Author Summary
Many bacteria produce giant proteinaceous structures within their cells, which they use to carry out special metabolic reactions in their interior. Much has been learned recently about the individual components—shell proteins and encapsulated enzymes—that assemble together, thousands of subunits in all, to make these bacterial microcompartments or MCPs. However, in order to carry out their biological functions, these systems must be highly organized through specific protein-protein interactions, and such a higher level understanding of organization in MCP systems is lacking. In this study, we use genomic data and phylogenetic analysis to predict the network of interactions between the approximately 20 different kinds of proteins and enzymes present in the Pdu MCP. Then, we use computational docking to examine a subset of those that are predicted to involve enzymes bound to the interior surface of the shell proteins, and show that the results are consistent with recent experimental data. We further provide new experimental evidence for one of the predicted protein-protein interactions. This study expands our understanding of a complex system of proteins serving as a metabolic organelle in bacterial cells, and provides a foundation for further experimental investigations.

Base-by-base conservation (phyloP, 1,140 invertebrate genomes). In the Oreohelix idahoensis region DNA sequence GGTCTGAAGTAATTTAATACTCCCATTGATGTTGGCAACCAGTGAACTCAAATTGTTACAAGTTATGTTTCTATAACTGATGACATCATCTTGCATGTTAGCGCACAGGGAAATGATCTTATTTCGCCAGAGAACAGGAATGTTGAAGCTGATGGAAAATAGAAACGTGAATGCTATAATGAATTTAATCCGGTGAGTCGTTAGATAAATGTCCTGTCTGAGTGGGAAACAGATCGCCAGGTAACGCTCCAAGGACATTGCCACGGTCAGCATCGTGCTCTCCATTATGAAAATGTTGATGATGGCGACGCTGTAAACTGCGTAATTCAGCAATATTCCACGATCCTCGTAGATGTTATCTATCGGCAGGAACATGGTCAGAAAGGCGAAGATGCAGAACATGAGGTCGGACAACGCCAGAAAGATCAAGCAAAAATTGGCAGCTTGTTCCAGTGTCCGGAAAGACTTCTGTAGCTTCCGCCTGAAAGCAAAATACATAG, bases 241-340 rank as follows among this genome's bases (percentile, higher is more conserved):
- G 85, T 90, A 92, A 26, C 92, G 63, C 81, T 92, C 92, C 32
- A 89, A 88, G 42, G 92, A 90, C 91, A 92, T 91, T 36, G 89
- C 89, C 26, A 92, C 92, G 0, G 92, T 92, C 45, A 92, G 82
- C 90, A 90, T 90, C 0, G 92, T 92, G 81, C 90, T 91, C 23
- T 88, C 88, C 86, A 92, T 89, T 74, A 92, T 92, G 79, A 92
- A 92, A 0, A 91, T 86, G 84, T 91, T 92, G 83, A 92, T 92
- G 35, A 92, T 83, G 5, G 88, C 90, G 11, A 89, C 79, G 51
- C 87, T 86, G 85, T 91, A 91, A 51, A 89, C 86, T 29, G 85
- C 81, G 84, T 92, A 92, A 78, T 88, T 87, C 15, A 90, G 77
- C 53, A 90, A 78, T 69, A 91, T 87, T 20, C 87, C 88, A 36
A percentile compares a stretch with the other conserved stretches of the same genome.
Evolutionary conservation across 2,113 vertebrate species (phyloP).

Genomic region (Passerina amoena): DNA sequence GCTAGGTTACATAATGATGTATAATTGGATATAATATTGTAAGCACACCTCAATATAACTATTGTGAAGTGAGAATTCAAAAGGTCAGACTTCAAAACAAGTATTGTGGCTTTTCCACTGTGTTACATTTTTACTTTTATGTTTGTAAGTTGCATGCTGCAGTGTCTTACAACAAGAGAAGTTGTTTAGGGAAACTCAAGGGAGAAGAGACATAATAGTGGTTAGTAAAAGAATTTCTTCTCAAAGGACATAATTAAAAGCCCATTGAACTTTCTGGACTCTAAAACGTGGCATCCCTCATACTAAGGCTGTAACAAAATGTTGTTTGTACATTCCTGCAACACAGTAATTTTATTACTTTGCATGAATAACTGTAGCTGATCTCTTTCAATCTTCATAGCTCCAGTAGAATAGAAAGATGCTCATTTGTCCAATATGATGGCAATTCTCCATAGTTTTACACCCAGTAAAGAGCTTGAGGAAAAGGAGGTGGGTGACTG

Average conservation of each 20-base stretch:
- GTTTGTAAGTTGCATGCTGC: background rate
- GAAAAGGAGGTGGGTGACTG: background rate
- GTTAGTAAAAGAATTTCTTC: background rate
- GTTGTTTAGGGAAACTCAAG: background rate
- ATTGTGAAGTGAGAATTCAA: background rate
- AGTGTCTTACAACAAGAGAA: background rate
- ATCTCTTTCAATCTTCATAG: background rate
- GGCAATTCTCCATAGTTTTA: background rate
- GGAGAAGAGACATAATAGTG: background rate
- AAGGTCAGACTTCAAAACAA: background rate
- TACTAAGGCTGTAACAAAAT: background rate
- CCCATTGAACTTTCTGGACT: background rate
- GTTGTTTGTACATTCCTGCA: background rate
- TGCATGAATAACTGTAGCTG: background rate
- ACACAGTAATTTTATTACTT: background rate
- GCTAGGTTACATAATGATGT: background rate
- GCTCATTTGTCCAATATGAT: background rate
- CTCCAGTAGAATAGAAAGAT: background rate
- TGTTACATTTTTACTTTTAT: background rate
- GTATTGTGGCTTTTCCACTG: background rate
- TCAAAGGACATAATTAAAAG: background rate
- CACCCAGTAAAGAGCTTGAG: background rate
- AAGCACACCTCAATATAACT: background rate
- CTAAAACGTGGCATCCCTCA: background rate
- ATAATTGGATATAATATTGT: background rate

doi:10.1371/journal.pcbi.1004067
PMCID: PMC4315436  PMID: 25646976
2.  CrowdPhase: crowdsourcing the phase problem 
The idea of attacking the phase problem by crowdsourcing is introduced. Using an interactive, multi-player, web-based system, participants work simultaneously to select phase sets that correspond to better electron-density maps in order to solve low-resolution phasing problems.